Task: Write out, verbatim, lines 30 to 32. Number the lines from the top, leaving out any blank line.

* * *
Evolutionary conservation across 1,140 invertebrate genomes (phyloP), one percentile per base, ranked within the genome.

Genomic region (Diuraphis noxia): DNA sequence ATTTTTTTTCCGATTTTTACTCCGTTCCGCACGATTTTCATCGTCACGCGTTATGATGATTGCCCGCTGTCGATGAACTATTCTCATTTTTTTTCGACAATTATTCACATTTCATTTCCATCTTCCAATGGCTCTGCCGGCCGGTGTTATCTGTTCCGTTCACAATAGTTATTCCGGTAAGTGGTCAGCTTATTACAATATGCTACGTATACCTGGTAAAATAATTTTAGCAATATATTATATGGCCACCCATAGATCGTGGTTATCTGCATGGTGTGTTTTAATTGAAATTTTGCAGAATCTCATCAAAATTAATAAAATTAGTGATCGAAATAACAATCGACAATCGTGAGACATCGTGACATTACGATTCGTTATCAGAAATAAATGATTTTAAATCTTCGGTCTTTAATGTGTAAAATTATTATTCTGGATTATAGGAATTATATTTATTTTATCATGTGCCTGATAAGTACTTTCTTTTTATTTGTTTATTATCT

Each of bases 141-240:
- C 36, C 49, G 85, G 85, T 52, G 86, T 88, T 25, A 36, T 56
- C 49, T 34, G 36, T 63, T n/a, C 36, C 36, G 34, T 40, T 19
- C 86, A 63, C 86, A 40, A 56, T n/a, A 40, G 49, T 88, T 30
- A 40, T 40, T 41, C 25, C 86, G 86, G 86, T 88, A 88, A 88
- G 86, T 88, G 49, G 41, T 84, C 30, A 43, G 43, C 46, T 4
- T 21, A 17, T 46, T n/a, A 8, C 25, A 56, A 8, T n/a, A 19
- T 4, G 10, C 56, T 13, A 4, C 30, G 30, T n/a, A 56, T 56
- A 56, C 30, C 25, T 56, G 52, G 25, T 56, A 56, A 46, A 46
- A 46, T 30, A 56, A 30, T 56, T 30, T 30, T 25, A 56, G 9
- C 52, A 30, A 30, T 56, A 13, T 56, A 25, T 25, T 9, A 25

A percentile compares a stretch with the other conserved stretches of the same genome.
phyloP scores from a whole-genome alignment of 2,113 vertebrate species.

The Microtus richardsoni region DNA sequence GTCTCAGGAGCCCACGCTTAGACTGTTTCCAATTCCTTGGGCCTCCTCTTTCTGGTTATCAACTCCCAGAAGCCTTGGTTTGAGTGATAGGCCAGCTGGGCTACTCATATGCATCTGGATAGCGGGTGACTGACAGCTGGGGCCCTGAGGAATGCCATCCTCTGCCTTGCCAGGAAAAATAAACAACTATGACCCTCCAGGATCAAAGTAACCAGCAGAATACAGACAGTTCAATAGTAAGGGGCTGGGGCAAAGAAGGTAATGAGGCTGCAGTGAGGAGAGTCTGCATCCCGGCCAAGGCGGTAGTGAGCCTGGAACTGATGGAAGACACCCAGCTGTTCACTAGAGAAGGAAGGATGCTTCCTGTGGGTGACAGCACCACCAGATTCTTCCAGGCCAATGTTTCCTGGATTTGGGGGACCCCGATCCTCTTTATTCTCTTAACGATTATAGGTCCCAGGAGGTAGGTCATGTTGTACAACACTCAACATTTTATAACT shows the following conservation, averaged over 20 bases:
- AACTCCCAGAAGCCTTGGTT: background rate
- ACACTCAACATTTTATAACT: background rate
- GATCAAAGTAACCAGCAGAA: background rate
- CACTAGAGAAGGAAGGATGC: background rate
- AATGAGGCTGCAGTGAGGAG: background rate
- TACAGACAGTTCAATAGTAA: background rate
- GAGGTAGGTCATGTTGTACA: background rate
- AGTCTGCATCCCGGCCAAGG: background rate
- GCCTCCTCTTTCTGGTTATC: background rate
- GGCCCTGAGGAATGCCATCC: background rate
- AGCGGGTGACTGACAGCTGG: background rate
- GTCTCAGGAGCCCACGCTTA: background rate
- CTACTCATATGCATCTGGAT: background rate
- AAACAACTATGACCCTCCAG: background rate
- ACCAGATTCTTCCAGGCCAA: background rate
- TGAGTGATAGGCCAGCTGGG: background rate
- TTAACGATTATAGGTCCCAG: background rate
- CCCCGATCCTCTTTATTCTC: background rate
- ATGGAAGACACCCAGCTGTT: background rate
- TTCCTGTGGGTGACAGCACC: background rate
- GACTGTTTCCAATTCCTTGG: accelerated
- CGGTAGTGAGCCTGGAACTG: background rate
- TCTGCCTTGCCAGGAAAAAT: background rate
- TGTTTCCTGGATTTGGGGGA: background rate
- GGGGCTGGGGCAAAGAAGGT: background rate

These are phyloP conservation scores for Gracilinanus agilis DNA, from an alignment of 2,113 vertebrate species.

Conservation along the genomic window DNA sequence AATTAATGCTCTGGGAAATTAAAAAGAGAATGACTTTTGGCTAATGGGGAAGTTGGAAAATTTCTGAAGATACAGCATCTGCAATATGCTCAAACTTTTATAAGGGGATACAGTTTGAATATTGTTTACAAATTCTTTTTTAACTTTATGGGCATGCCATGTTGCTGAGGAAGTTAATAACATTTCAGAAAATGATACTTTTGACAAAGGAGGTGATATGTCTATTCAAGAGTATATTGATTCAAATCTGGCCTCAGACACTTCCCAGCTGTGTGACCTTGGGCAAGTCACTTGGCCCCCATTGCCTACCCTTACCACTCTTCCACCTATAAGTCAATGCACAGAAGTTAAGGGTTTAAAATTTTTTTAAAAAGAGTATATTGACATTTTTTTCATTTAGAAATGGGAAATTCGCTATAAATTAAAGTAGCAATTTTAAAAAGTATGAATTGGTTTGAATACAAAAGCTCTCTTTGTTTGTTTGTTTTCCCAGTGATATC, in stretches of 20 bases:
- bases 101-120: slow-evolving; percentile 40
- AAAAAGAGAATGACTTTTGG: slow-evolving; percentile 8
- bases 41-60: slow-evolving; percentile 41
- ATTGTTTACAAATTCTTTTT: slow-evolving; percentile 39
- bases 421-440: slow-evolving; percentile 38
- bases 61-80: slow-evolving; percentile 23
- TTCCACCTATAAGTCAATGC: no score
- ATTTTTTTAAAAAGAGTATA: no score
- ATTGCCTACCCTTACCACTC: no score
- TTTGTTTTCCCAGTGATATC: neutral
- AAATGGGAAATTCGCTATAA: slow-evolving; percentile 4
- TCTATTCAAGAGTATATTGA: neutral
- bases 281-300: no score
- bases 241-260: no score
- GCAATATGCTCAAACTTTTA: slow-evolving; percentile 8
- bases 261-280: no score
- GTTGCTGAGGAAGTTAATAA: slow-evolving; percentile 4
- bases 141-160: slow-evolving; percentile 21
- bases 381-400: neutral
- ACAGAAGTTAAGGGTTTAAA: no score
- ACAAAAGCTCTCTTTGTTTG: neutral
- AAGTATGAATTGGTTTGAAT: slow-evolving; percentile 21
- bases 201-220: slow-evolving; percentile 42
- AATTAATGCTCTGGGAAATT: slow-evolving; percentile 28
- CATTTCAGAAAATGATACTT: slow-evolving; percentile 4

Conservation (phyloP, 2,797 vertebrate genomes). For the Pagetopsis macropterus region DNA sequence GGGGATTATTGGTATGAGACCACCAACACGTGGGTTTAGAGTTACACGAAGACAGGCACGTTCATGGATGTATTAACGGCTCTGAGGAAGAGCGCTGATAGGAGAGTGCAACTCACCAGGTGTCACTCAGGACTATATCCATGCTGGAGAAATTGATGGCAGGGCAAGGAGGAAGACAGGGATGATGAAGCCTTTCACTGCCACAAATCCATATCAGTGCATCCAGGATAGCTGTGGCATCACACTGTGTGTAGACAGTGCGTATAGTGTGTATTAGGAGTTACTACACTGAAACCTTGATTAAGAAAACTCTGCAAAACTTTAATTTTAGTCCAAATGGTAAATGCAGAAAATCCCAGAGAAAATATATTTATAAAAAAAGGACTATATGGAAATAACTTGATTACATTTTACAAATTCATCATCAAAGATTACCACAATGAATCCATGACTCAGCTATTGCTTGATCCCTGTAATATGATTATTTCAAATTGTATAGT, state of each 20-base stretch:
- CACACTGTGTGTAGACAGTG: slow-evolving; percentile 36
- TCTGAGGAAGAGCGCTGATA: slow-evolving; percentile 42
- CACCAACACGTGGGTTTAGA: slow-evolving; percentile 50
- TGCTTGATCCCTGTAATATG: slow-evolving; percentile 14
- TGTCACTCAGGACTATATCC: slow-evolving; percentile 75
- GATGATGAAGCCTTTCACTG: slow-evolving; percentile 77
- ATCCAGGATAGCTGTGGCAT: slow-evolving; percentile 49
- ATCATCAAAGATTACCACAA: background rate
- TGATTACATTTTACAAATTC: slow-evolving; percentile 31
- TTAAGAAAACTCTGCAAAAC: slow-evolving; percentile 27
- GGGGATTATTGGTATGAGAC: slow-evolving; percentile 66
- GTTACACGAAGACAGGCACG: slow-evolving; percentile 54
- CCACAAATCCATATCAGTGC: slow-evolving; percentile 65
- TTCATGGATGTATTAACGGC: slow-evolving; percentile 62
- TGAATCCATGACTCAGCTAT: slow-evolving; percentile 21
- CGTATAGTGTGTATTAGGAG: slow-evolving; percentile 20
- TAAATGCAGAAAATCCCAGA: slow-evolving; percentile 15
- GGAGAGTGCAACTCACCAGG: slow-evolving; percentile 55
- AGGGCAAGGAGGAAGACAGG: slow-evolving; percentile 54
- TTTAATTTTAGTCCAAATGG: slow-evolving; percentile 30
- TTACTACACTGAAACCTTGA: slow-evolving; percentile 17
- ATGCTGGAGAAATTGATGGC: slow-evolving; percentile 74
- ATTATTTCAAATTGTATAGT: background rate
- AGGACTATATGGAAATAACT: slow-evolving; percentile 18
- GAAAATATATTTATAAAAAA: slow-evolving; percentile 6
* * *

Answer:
- AAACAACTATGACCCTCCAG: background rate
- ACCAGATTCTTCCAGGCCAA: background rate
- TGAGTGATAGGCCAGCTGGG: background rate